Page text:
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Michael Yoder

Michael Yoder

Michael Yoder currently works with POZitively Connected, a project of Vancouver Island Persons Living with HIV AIDS Society. Positively Connected provides social connection and support to gay/bi men living with HIV. He has previously sat on the board of directors of the Canadian AIDS Society (CAS), and has been involved in the HIV/AIDS movement since 1987. He worked with CAS in development and writing of the One Foot Forward Series of self training modules for people living with HIV and other work. Michael is always available for writing work, workshop development/presentation as well as public speaking.

Michael's social media connections are @michaely1961 on twitter and on Facebook here.

Oct31

Wounds

Monday, 31 October 2016 Written by // Michael Yoder Categories // Social Media, Gay Men, Mental Health, Living with HIV, Opinion Pieces, Michael Yoder

"Can we allow our "Self" to cry and laugh and create the safe places where our child can heal - or at least be less afraid?" asks Michael Yoder

 Wounds

“Our wounds are often the openings into the best and most beautiful part of us.”  -- David Richo

I've been talking with a number of people lately, and I'm starting to believe that we're all really just wounded children living in grown-up bodies. And it's not just those of us living with HIV - it extends to everyone.

Children are shaped by experience. Of course, you could say that adults are shaped by experience as well, and I would say that it's just the child in us learning more things. Children are in touch with the magic in the world and they are also cruel and vicious. Children can love unconditionally and they can be greedy and selfish.

Just like adults.

I think the wounds we carry as adults are more often than not started in childhood - when we are impressionable and open and vulnerable. We collect experiences and they begin to develop into our grown-up personalities. The trauma of residential schools is one prime example, but being bullied, living in dysfunctional homes and any number of other things can open hurt places that we carry through our lives.

How we deal with the wounds is multitude: we can get lost in self-care (whatever that means); we can drift into self-medication; we can become completely isolated and alone, we can shut down altogether, we can work to face and address the wounds. There are many other ways we can deal with or hide from the wounds. No matter what we do, they're always there.

We are ten year-olds living in grown-up bodies.

I've heard some people suggest that the wounds we suffered made us more vulnerable to contracting HIV. Whether that's true or not, I do think that living with HIV can reinforce some of those internal voices that tell us we "not good enough", that we're "bad" and "dirty". All those noises in our heads can simply compound what we already hold onto. I remember that when I was asked to stand for a position on the Canadian AIDS Society board of directors there was a very clear voice in my head that said, "You can't do that! You're only 13! Grown-ups do that stuff!" I went on the board anyway and really faked my way through - my child pretending to be a grown-up and shaking inside in case anyone should find out that I wasn't really an adult and that I really had no clue what I was doing.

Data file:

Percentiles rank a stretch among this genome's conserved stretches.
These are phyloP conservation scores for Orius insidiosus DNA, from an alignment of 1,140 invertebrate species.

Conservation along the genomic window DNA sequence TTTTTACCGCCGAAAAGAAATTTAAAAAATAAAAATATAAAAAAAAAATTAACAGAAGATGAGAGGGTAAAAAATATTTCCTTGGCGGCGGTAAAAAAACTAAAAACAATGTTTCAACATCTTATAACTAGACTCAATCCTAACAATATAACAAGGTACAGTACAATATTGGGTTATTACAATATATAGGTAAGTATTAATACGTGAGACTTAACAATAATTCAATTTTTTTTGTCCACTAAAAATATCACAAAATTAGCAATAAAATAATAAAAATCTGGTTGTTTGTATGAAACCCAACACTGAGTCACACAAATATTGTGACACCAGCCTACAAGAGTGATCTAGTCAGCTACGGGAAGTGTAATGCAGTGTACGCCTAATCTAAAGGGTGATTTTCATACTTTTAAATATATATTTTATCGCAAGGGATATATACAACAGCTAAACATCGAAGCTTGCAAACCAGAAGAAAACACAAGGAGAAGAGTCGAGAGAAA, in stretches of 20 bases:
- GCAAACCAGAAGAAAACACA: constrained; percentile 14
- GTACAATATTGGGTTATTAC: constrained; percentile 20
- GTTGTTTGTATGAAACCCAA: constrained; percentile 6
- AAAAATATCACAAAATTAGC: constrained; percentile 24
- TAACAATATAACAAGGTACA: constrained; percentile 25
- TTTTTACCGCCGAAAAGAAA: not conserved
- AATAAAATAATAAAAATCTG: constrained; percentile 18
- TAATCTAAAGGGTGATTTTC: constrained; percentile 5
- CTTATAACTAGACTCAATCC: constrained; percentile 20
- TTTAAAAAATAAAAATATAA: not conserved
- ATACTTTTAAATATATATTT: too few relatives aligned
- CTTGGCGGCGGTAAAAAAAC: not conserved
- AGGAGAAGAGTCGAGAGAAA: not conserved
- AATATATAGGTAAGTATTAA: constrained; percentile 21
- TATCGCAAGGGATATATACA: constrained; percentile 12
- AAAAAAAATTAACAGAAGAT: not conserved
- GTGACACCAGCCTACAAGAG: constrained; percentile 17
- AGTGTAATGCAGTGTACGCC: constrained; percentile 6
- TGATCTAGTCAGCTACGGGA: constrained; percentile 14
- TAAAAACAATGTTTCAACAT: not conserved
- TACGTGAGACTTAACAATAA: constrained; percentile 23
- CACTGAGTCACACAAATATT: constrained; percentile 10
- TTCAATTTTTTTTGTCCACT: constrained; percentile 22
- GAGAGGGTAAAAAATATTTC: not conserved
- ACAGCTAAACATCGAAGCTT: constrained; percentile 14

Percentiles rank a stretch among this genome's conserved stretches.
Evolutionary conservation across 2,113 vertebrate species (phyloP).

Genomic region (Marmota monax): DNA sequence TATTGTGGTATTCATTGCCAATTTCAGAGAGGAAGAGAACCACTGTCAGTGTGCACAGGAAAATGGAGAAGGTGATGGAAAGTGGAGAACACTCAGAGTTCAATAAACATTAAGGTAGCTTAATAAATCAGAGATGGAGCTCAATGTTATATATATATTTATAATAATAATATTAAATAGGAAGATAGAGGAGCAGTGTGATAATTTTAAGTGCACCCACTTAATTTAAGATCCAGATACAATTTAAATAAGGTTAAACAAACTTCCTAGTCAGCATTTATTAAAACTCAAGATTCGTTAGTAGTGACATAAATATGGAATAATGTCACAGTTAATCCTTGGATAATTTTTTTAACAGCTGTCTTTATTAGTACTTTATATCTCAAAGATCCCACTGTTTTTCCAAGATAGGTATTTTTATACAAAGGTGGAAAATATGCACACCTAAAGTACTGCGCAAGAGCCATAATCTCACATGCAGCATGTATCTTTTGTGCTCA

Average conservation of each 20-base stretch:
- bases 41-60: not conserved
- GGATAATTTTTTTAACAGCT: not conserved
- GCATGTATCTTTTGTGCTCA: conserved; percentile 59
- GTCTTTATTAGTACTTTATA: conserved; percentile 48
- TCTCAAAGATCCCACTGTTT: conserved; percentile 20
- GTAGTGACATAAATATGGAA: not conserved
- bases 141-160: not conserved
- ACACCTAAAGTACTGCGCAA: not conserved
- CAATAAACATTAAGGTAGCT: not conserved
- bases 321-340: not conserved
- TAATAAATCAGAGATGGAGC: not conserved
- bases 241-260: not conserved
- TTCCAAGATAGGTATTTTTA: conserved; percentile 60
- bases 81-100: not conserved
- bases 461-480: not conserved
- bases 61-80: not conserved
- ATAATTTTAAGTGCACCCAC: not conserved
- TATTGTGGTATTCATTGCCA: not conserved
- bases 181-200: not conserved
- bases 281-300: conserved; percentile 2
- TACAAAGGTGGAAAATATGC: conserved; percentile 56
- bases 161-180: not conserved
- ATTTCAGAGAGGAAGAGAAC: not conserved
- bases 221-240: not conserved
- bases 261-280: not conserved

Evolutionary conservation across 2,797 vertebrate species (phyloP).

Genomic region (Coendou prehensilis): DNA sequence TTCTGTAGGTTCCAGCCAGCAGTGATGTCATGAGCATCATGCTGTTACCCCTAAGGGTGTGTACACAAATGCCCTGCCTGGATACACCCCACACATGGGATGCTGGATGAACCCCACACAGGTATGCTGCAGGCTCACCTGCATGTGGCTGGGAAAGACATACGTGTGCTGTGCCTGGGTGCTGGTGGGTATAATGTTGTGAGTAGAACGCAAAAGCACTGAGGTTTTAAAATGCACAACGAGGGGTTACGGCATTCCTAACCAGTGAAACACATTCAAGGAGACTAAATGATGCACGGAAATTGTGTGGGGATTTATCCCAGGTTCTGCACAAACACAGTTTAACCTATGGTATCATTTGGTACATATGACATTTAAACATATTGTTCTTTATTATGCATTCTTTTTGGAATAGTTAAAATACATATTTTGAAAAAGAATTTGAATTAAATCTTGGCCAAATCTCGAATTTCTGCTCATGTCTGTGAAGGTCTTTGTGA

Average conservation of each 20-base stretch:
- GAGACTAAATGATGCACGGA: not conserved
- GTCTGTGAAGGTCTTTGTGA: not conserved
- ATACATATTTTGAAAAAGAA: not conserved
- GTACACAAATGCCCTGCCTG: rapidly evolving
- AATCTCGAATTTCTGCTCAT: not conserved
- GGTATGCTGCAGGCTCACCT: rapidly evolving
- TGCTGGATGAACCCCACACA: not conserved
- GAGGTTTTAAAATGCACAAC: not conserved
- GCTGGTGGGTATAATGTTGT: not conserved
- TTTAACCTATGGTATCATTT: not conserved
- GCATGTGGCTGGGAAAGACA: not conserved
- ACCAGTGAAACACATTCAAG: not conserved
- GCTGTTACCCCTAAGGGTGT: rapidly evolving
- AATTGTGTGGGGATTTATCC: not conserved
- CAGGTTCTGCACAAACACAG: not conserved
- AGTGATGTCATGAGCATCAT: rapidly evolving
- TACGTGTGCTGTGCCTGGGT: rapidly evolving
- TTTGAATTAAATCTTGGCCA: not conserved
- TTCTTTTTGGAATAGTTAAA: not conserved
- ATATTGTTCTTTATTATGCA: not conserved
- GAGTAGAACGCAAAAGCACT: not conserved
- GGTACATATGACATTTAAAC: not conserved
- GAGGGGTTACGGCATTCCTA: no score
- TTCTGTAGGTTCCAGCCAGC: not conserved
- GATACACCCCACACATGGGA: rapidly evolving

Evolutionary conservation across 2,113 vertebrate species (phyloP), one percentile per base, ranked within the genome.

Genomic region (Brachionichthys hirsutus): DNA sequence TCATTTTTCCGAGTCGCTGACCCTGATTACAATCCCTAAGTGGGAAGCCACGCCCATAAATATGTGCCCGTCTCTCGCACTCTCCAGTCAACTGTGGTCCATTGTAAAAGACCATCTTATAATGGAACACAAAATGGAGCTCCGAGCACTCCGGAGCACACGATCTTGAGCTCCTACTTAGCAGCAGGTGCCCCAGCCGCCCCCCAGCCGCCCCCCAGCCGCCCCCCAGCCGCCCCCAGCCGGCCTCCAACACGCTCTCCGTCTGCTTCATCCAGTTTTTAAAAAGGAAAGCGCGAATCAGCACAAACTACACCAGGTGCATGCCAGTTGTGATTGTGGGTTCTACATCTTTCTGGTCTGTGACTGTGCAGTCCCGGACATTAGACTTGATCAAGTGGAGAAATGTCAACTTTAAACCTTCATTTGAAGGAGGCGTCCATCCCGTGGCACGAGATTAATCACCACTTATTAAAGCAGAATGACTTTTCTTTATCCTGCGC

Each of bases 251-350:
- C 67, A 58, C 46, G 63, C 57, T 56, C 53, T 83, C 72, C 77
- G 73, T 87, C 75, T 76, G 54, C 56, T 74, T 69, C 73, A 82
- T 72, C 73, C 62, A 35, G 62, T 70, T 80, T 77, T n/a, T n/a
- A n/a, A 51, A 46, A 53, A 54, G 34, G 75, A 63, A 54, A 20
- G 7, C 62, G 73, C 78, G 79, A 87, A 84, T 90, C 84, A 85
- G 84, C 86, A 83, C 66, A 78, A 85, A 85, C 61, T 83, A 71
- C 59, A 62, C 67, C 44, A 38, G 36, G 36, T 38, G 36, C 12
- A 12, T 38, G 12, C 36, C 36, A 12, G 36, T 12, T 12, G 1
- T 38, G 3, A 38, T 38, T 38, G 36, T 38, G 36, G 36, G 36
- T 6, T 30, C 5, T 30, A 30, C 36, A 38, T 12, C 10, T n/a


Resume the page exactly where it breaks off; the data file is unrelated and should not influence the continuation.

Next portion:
Letting the hurt go isn't necessarily that easy. Ingrained messages that have become a part of who we are don't just go away by sitting on a pillow and meditating for an hour, or reading a few lovely positive affirmations on Facebook.

But somehow the adult voice in us needs to be protective of the child that we are. I wonder if a part of making that happen is to let the better parts of our inner kid out to play. Inasmuch as we carry hurt, we still carry, joy and magic and wonder. Can we be that curious child who marvels at the clouds and likes to play with our friends? Can we allow our "Self" to cry and laugh and create the safe places where our child can heal - or at least be less afraid? Can we stop picking at the scabs and scars we carry and start to see our own self-worth without beating ourselves up over every little blunder we make?

Perhaps, if we can manage to slowly integrate the loving aspects of our child - the good memories and experiences we can become more whole and more healthy. It's there - but like an Easter egg, we have to go find it first.

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